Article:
Schaffner said the evaluation of vaccine effectiveness has been consistent with previous information from previous years. "Pretty good but not great: That's the story of flu vaccine, year in, year out. Although we can't guarantee it will prevent every case of flu, it still prevents many."
He noted that the vaccination numbers do not account for modified cases, when someone gets the flu but does not suffer too much.
"You got flu, but you weren't hospitalized, and you didn't die," Schaffner said.
Alicia Budd, a member of the CDC advisory committee, noted that influenza A strains predominated last year, with overall moderate flu activity at a similar severity to previous seasons. The season peaked in mid-February, with Western regions showing a peak during January.
Most notably, the majority of circulating viruses were similar to the viruses used to make the vaccines.
An emphasis on pregnant women
Each February, a government committee makes the final decision about which virus strains will go into vaccines sold in America for the coming flu season. Its decision is based on information from more than 100 countries, where influenza-monitoring centers conduct surveillance of circulating viruses. The committee considers which viruses are making people sick, where those viruses are spreading and how well the previous season's vaccine protects against them.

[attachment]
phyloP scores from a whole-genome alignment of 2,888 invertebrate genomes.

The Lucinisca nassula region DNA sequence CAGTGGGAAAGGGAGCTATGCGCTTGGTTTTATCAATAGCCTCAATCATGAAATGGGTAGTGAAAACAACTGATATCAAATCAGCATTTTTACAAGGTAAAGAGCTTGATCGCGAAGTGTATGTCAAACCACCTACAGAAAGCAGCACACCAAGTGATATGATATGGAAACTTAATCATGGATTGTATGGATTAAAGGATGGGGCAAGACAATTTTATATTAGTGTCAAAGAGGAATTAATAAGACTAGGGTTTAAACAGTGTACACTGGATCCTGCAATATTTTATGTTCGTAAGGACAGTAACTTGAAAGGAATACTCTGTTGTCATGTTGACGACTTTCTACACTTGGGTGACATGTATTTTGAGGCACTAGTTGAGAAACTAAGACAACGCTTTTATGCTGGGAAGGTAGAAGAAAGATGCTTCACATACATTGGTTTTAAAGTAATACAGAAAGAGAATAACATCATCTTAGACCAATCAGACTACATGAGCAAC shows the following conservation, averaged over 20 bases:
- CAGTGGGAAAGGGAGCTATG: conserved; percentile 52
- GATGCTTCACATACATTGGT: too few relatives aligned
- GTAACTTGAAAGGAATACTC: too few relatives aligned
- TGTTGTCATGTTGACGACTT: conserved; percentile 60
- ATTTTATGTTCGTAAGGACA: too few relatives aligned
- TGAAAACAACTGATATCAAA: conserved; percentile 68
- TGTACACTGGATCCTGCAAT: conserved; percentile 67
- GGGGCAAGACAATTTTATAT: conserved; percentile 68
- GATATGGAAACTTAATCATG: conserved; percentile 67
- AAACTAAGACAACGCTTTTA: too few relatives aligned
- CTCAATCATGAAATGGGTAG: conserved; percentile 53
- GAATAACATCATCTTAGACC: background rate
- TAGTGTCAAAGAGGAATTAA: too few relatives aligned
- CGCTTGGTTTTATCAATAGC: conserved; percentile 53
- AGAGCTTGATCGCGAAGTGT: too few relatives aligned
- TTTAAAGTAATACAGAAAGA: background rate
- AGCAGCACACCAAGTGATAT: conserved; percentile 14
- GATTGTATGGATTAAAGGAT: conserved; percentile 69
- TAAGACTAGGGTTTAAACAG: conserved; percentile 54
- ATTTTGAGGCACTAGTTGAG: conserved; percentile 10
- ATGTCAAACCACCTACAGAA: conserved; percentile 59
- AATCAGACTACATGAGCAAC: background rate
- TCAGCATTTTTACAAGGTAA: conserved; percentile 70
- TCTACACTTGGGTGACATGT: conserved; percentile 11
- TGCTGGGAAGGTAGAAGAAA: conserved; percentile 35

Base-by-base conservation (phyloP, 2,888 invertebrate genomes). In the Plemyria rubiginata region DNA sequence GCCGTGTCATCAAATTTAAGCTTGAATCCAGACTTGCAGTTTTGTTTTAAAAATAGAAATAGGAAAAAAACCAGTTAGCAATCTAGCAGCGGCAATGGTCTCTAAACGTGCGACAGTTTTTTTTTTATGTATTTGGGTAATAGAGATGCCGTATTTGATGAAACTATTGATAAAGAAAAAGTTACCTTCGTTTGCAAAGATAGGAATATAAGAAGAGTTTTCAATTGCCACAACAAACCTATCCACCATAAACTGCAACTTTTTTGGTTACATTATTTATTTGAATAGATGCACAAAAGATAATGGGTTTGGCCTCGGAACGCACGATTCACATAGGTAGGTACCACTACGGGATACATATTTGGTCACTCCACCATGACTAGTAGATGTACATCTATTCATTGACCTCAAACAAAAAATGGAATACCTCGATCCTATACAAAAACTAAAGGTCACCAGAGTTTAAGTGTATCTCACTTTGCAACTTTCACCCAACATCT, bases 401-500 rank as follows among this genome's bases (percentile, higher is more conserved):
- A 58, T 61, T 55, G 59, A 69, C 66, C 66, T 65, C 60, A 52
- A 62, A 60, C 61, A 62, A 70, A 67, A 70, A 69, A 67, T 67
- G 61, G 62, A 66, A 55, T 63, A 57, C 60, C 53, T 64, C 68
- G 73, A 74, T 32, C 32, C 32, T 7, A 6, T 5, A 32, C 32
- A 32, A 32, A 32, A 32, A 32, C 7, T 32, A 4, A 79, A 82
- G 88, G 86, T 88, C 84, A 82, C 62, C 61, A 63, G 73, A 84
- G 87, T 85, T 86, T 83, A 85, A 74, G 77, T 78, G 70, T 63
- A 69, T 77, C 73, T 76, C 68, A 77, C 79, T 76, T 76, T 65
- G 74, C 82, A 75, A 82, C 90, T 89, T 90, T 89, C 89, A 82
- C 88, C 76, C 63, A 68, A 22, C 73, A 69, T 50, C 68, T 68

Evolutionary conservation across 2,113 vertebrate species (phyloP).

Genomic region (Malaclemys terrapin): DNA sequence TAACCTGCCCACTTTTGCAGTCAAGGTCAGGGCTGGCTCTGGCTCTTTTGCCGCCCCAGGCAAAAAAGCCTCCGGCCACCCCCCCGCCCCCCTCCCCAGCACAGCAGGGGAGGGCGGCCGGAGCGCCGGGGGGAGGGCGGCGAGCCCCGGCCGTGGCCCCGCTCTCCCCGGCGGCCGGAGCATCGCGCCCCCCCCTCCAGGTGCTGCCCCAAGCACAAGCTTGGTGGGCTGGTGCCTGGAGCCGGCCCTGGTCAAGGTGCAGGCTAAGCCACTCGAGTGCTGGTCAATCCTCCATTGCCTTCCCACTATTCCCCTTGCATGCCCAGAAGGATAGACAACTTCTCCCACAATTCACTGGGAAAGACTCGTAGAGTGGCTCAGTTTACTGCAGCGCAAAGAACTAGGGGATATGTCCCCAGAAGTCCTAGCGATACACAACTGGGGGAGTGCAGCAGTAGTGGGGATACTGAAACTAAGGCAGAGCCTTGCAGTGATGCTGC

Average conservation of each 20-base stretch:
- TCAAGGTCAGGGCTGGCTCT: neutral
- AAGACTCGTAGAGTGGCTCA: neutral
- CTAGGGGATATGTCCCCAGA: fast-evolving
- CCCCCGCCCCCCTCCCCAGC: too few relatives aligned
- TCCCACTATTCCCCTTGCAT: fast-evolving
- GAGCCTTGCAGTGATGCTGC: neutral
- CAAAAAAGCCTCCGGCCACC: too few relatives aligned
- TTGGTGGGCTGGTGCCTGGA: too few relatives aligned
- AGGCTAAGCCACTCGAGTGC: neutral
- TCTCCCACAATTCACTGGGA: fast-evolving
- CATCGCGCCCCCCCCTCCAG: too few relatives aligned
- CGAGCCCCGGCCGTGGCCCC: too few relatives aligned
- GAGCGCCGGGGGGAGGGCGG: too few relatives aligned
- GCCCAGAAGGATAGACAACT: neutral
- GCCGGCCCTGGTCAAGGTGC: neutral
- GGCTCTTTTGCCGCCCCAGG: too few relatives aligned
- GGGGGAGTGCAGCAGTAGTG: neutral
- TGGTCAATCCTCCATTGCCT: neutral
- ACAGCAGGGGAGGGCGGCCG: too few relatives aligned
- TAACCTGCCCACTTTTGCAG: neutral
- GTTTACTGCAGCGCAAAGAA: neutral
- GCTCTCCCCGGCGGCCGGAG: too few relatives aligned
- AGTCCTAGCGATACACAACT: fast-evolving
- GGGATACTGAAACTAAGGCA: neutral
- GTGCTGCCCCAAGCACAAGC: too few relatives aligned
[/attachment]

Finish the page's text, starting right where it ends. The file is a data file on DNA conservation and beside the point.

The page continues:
After the committee selects the strains to be used for the vaccine, manufacturers genetically adapt the strains to optimize the vaccine for the production process. Typically, trivalent formulations include two A strains and one B strain, and quadrivalent formulations add a second B strain.
The flu shot is an inactivated influenza vaccine, but FluMist is a live attenuated influenza vaccine, which means the live viruses have been weakened (attenuated, in medical terms) and work by stimulating the immune system.
On Wednesday, the committee also approved changes to its current recommendations regarding pregnant women. Though the language will be finessed, it recommends that all women who are pregnant or who might become pregnant during the upcoming influenza season receive the vaccine.
Although pregnant women should not receive live attenuated virus vaccines, any licensed, recommended and age-appropriate trivalent or quadrivalent inactivated vaccine formulation may be used.
In the fine print, the committee recommendation explains that there are a lack of data on safety of approved inactivated vaccines during pregnancy. A public commentator expressed the opinion that flu vaccination be recommended only for women during the second and third trimesters, but the committee maintained its advice that all women who are or might be pregnant get the shot.
Schaffner said the most notable point was the recommendation that everyone 6 months and older get vaccinated. "Parents, please make sure your children are vaccinated," he said.